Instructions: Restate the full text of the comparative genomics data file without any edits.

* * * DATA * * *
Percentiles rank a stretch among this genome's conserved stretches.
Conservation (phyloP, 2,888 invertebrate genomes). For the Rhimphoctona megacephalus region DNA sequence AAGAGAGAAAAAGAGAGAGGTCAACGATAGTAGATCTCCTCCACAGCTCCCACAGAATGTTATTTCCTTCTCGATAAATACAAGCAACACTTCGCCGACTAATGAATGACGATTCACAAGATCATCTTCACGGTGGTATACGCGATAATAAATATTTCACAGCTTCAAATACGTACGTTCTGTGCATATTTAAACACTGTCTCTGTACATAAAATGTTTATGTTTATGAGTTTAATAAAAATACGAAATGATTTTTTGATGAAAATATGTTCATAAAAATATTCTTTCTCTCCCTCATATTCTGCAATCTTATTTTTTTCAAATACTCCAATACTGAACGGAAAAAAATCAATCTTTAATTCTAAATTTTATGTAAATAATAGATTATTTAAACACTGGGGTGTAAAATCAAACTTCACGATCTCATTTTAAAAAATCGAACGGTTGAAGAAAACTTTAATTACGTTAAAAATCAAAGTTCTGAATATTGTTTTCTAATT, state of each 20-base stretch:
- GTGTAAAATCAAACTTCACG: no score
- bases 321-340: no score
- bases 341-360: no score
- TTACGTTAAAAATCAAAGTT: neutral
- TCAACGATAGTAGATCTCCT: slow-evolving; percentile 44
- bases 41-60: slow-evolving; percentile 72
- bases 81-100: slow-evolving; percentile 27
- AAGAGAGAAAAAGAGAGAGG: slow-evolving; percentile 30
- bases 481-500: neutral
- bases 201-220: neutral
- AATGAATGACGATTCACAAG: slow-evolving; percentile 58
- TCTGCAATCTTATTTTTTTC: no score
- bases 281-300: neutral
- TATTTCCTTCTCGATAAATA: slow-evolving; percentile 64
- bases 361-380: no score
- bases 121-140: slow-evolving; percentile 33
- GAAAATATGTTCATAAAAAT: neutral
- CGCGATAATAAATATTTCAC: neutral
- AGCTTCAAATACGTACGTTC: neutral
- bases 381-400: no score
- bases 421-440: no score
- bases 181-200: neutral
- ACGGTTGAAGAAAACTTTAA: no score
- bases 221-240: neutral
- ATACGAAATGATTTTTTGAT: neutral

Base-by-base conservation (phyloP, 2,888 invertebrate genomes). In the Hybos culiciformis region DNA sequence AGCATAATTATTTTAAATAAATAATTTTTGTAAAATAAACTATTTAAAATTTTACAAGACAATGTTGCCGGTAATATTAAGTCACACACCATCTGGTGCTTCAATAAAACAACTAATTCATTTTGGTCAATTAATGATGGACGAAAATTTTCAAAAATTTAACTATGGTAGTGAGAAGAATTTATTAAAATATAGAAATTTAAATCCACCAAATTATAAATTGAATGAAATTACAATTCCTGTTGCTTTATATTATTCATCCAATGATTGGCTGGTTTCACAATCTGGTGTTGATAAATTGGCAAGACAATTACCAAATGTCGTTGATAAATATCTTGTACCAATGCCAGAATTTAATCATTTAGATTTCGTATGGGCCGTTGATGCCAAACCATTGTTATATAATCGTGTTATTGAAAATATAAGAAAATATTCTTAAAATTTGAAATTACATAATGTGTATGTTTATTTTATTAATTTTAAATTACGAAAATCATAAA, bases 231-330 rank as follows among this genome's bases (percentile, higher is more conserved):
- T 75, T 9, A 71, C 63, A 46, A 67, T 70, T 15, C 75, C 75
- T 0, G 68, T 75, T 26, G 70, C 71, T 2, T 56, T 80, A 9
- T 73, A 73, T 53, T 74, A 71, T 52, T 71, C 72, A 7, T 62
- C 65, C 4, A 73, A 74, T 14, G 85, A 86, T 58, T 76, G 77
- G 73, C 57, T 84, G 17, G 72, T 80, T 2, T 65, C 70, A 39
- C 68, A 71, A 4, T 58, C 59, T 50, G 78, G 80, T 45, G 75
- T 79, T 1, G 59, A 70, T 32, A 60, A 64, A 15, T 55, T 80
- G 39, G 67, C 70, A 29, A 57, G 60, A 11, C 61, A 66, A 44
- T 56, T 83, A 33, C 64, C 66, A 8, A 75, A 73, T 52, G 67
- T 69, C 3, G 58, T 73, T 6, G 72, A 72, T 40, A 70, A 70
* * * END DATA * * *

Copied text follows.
Percentiles rank a stretch among this genome's conserved stretches.
Conservation (phyloP, 2,888 invertebrate genomes). For the Rhimphoctona megacephalus region DNA sequence AAGAGAGAAAAAGAGAGAGGTCAACGATAGTAGATCTCCTCCACAGCTCCCACAGAATGTTATTTCCTTCTCGATAAATACAAGCAACACTTCGCCGACTAATGAATGACGATTCACAAGATCATCTTCACGGTGGTATACGCGATAATAAATATTTCACAGCTTCAAATACGTACGTTCTGTGCATATTTAAACACTGTCTCTGTACATAAAATGTTTATGTTTATGAGTTTAATAAAAATACGAAATGATTTTTTGATGAAAATATGTTCATAAAAATATTCTTTCTCTCCCTCATATTCTGCAATCTTATTTTTTTCAAATACTCCAATACTGAACGGAAAAAAATCAATCTTTAATTCTAAATTTTATGTAAATAATAGATTATTTAAACACTGGGGTGTAAAATCAAACTTCACGATCTCATTTTAAAAAATCGAACGGTTGAAGAAAACTTTAATTACGTTAAAAATCAAAGTTCTGAATATTGTTTTCTAATT, state of each 20-base stretch:
- GTGTAAAATCAAACTTCACG: no score
- bases 321-340: no score
- bases 341-360: no score
- TTACGTTAAAAATCAAAGTT: neutral
- TCAACGATAGTAGATCTCCT: slow-evolving; percentile 44
- bases 41-60: slow-evolving; percentile 72
- bases 81-100: slow-evolving; percentile 27
- AAGAGAGAAAAAGAGAGAGG: slow-evolving; percentile 30
- bases 481-500: neutral
- bases 201-220: neutral
- AATGAATGACGATTCACAAG: slow-evolving; percentile 58
- TCTGCAATCTTATTTTTTTC: no score
- bases 281-300: neutral
- TATTTCCTTCTCGATAAATA: slow-evolving; percentile 64
- bases 361-380: no score
- bases 121-140: slow-evolving; percentile 33
- GAAAATATGTTCATAAAAAT: neutral
- CGCGATAATAAATATTTCAC: neutral
- AGCTTCAAATACGTACGTTC: neutral
- bases 381-400: no score
- bases 421-440: no score
- bases 181-200: neutral
- ACGGTTGAAGAAAACTTTAA: no score
- bases 221-240: neutral
- ATACGAAATGATTTTTTGAT: neutral

Base-by-base conservation (phyloP, 2,888 invertebrate genomes). In the Hybos culiciformis region DNA sequence AGCATAATTATTTTAAATAAATAATTTTTGTAAAATAAACTATTTAAAATTTTACAAGACAATGTTGCCGGTAATATTAAGTCACACACCATCTGGTGCTTCAATAAAACAACTAATTCATTTTGGTCAATTAATGATGGACGAAAATTTTCAAAAATTTAACTATGGTAGTGAGAAGAATTTATTAAAATATAGAAATTTAAATCCACCAAATTATAAATTGAATGAAATTACAATTCCTGTTGCTTTATATTATTCATCCAATGATTGGCTGGTTTCACAATCTGGTGTTGATAAATTGGCAAGACAATTACCAAATGTCGTTGATAAATATCTTGTACCAATGCCAGAATTTAATCATTTAGATTTCGTATGGGCCGTTGATGCCAAACCATTGTTATATAATCGTGTTATTGAAAATATAAGAAAATATTCTTAAAATTTGAAATTACATAATGTGTATGTTTATTTTATTAATTTTAAATTACGAAAATCATAAA, bases 231-330 rank as follows among this genome's bases (percentile, higher is more conserved):
- T 75, T 9, A 71, C 63, A 46, A 67, T 70, T 15, C 75, C 75
- T 0, G 68, T 75, T 26, G 70, C 71, T 2, T 56, T 80, A 9
- T 73, A 73, T 53, T 74, A 71, T 52, T 71, C 72, A 7, T 62
- C 65, C 4, A 73, A 74, T 14, G 85, A 86, T 58, T 76, G 77
- G 73, C 57, T 84, G 17, G 72, T 80, T 2, T 65, C 70, A 39
- C 68, A 71, A 4, T 58, C 59, T 50, G 78, G 80, T 45, G 75
- T 79, T 1, G 59, A 70, T 32, A 60, A 64, A 15, T 55, T 80
- G 39, G 67, C 70, A 29, A 57, G 60, A 11, C 61, A 66, A 44
- T 56, T 83, A 33, C 64, C 66, A 8, A 75, A 73, T 52, G 67
- T 69, C 3, G 58, T 73, T 6, G 72, A 72, T 40, A 70, A 70